Wednesday, January 28, 2009


With the football season nearly over, I decided to decompress a little and take a break from blogging. Too many numbers running through my head and not enough brainpower to try and work through all of them, I guess, so I figured you'd be better off not reading anything from me than my trying to string together coherent thoughts linking a running back's skill to where his name comes in the alphabet (Adrian and Emmitt concur, though Walter disagrees) or about how penalties have little to no effect on how much a team wins.

Wait, that one's actually true. But I'll get into it tomorrow.

What I'd rather talk about right now, with the Super Bowl media frenzy in full force, is how little I care about said media frenzy these days. Apart from an occasional glance at Awful Announcing, I haven't paid any attention to the interviews, quotes, or special interest stories regarding the players and teams in Super Bowl XLIII. Hey, did you know Ken Whisenhunt used to be an assistant coach for the Steelers or that Kurt Warner used to stock grocery shelves? If you didn't, you've only had 8,671 chances to pick up on that information the last week and a half. It reminds me of the Chicago/Indianapolis Super Bowl a few years ago where we heard so many times that two black head coaches were in the Super Bowl that I half-wished Tony Dungy and Lovie Smith would have quit the week before the game and given way to white assistants.

On a broader note, though, it occurs to me that I've watched (and read) very little pre-game media coverage at all this year, and somewhat less post-game, as well. There was a time, back in high school and college, where I'd sit my butt down in front of the TV at 10 or 11 a.m. on Sunday (this was Central time) and not move for at least 10 hours, devouring ESPN's and the other networks' coverage of upcoming matchups, the games themselves, and the post-game shows. I'd plan my schedule around NFL 2Night (I didn't have much of a life; actually, that hasn't really changed) and would watch the full hour of SportsCenter just to catch whatever NFL-related tidbits it was pumping out, even if it meant suffering through NBA highlights in the offseason. I even used to watch upwards of three to four hours of pre-game stuff leading up to the Super Bowl.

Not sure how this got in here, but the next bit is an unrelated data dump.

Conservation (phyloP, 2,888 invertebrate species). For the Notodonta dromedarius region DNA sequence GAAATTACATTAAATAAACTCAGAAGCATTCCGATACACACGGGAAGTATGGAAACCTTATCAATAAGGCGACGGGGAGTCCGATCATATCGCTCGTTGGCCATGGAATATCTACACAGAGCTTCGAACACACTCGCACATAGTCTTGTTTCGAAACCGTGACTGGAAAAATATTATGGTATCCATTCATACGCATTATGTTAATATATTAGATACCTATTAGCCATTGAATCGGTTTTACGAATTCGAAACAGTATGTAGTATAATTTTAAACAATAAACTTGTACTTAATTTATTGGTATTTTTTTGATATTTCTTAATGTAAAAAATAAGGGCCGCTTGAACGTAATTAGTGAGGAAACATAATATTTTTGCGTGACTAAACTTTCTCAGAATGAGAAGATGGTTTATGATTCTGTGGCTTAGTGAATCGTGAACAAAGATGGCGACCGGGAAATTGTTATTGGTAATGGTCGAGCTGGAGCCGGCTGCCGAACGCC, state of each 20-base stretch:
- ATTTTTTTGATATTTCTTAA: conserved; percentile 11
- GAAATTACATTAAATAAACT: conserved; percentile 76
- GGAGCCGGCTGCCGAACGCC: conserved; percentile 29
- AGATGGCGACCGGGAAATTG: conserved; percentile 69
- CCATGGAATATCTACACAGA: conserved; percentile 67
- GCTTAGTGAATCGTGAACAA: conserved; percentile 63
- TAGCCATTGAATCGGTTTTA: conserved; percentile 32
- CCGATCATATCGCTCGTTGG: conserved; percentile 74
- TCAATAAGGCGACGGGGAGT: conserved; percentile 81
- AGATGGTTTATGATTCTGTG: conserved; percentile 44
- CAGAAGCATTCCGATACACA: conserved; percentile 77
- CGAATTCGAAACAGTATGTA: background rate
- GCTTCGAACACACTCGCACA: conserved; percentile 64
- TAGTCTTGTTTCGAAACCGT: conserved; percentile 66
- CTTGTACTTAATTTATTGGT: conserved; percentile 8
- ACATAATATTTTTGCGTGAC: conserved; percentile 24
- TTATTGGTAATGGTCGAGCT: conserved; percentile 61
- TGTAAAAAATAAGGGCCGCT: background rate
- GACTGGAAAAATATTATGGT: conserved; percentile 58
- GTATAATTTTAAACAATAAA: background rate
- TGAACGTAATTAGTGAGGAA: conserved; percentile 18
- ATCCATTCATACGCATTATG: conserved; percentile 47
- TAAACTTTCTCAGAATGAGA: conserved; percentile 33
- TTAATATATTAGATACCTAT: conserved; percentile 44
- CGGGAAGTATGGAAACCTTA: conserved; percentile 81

This year, I was lucky if I caught 15 minutes of any pre-game show any week. I still like watching post-game highlights, but all the talk about why a team won or why a team lost (especially when it devolves into mindless claptrap about one team just "wanting it more") from the commentators bores me. As for the Super Bowl pre-game, I'll probably be playing video games and stuffing my face -- oh wait, I always did that second part on Super Bowl Sunday. No change there!

ESPN's fall from grace as a "catch-all" for sports information is well documented (as is SportsCenter's fall from grace as anything remotely watchable). But even if the quality was unchanged, I don't think I'd watch it as much any more because, quite simply, pre-game shows rarely tell me anything I don't already know. The Sunday morning shows just rehash news that I've either been reading about on the Internet all week or even have seen on other TV shows. Running Back X has an ankle injury and might not play? I've heard about that from PTI, NFL 2Night, Inside the NFL, ESPN's morning shows, and at least half a dozen web sites all week long. Player Y is unhappy with his contract? So what? Even when a halfway intelligent commentator wants to get up on his soapbox and foster halfway intelligent discussion about a topic, he'll either be drowned out by the other idiots on the show (who think all a team needs to do to win is "run the ball and stop the run") or will echo what the other 46 talking heads have been saying all week.

The Internet, of course, is partially to blame for this information devaulation, but it's not the only culprit. In their haste to duplicate the success of Pardon the Interruption -- which has been only barely watchable since Tony Kornheiser became self-aware a couple years ago -- ESPN launched Rome is Burning and Around the Horn to fill the timeslots immediately preceding PTI on weekdays, giving us three half-hour talk shows, all in a row, that usually cover the exact same topics. How can that be a good programming decision? I don't watch RIB and ATH except in extremely small doses, and I can't imagine anyone could watch all three without wanting to commit hari-kiri. And no, that's not the former Cubs broadcaster. Sports opinion shows are the reality TV of the sporting world, with PTI as its Survivor. They're cheap, get good ratings, and the cast is essentially replaceable. What's not to love, from a network's point of view?

So you can take your Media Day, your 13.5 hours of pre-game coverage (no idea if that's the actual amount, but it seems like it), and your endless stream of uninteresting (and frequently uninformed) opinions and stuff them where the sun don't shine -- a difficult task in Tampa, admittedly. I'll save my emotion and interest for, you know, the actual game. Or at least the commercials.

1 comment:

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